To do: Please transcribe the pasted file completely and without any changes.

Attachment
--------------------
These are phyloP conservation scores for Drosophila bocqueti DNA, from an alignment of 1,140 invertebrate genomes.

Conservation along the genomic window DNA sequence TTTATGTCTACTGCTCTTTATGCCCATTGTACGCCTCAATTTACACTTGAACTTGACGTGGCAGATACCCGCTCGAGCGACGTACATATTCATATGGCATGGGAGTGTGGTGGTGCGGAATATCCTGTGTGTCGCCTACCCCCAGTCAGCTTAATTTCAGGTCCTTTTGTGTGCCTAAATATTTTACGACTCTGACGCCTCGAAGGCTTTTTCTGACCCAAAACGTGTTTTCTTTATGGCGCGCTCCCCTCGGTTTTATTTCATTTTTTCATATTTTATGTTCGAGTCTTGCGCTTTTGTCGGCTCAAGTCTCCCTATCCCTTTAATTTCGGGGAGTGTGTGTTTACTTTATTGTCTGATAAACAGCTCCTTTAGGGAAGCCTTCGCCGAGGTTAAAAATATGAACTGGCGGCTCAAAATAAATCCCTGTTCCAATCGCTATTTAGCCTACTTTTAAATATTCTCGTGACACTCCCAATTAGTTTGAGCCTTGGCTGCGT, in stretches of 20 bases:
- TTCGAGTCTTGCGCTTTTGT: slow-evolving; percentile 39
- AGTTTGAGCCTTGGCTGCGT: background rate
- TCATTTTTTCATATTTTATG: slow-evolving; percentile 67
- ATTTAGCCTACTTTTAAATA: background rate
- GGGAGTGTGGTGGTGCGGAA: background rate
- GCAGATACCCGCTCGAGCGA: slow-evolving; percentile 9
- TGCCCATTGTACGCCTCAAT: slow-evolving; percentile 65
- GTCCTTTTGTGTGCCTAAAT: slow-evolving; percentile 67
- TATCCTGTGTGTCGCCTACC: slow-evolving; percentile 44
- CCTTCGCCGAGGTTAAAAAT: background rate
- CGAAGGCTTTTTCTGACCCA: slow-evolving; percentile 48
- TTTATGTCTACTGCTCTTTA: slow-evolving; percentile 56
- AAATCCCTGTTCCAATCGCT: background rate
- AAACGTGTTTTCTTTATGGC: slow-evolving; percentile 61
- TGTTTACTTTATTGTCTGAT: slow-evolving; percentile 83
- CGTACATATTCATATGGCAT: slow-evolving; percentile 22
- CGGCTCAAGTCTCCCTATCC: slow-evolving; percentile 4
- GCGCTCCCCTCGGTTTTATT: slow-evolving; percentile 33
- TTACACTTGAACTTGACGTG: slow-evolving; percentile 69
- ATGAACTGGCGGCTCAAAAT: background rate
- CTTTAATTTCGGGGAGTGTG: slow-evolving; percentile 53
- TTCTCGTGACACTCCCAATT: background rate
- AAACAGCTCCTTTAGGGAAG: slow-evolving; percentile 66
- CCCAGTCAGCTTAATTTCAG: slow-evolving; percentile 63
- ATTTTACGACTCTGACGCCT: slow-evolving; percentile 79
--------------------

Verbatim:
These are phyloP conservation scores for Drosophila bocqueti DNA, from an alignment of 1,140 invertebrate genomes.

Conservation along the genomic window DNA sequence TTTATGTCTACTGCTCTTTATGCCCATTGTACGCCTCAATTTACACTTGAACTTGACGTGGCAGATACCCGCTCGAGCGACGTACATATTCATATGGCATGGGAGTGTGGTGGTGCGGAATATCCTGTGTGTCGCCTACCCCCAGTCAGCTTAATTTCAGGTCCTTTTGTGTGCCTAAATATTTTACGACTCTGACGCCTCGAAGGCTTTTTCTGACCCAAAACGTGTTTTCTTTATGGCGCGCTCCCCTCGGTTTTATTTCATTTTTTCATATTTTATGTTCGAGTCTTGCGCTTTTGTCGGCTCAAGTCTCCCTATCCCTTTAATTTCGGGGAGTGTGTGTTTACTTTATTGTCTGATAAACAGCTCCTTTAGGGAAGCCTTCGCCGAGGTTAAAAATATGAACTGGCGGCTCAAAATAAATCCCTGTTCCAATCGCTATTTAGCCTACTTTTAAATATTCTCGTGACACTCCCAATTAGTTTGAGCCTTGGCTGCGT, in stretches of 20 bases:
- TTCGAGTCTTGCGCTTTTGT: slow-evolving; percentile 39
- AGTTTGAGCCTTGGCTGCGT: background rate
- TCATTTTTTCATATTTTATG: slow-evolving; percentile 67
- ATTTAGCCTACTTTTAAATA: background rate
- GGGAGTGTGGTGGTGCGGAA: background rate
- GCAGATACCCGCTCGAGCGA: slow-evolving; percentile 9
- TGCCCATTGTACGCCTCAAT: slow-evolving; percentile 65
- GTCCTTTTGTGTGCCTAAAT: slow-evolving; percentile 67
- TATCCTGTGTGTCGCCTACC: slow-evolving; percentile 44
- CCTTCGCCGAGGTTAAAAAT: background rate
- CGAAGGCTTTTTCTGACCCA: slow-evolving; percentile 48
- TTTATGTCTACTGCTCTTTA: slow-evolving; percentile 56
- AAATCCCTGTTCCAATCGCT: background rate
- AAACGTGTTTTCTTTATGGC: slow-evolving; percentile 61
- TGTTTACTTTATTGTCTGAT: slow-evolving; percentile 83
- CGTACATATTCATATGGCAT: slow-evolving; percentile 22
- CGGCTCAAGTCTCCCTATCC: slow-evolving; percentile 4
- GCGCTCCCCTCGGTTTTATT: slow-evolving; percentile 33
- TTACACTTGAACTTGACGTG: slow-evolving; percentile 69
- ATGAACTGGCGGCTCAAAAT: background rate
- CTTTAATTTCGGGGAGTGTG: slow-evolving; percentile 53
- TTCTCGTGACACTCCCAATT: background rate
- AAACAGCTCCTTTAGGGAAG: slow-evolving; percentile 66
- CCCAGTCAGCTTAATTTCAG: slow-evolving; percentile 63
- ATTTTACGACTCTGACGCCT: slow-evolving; percentile 79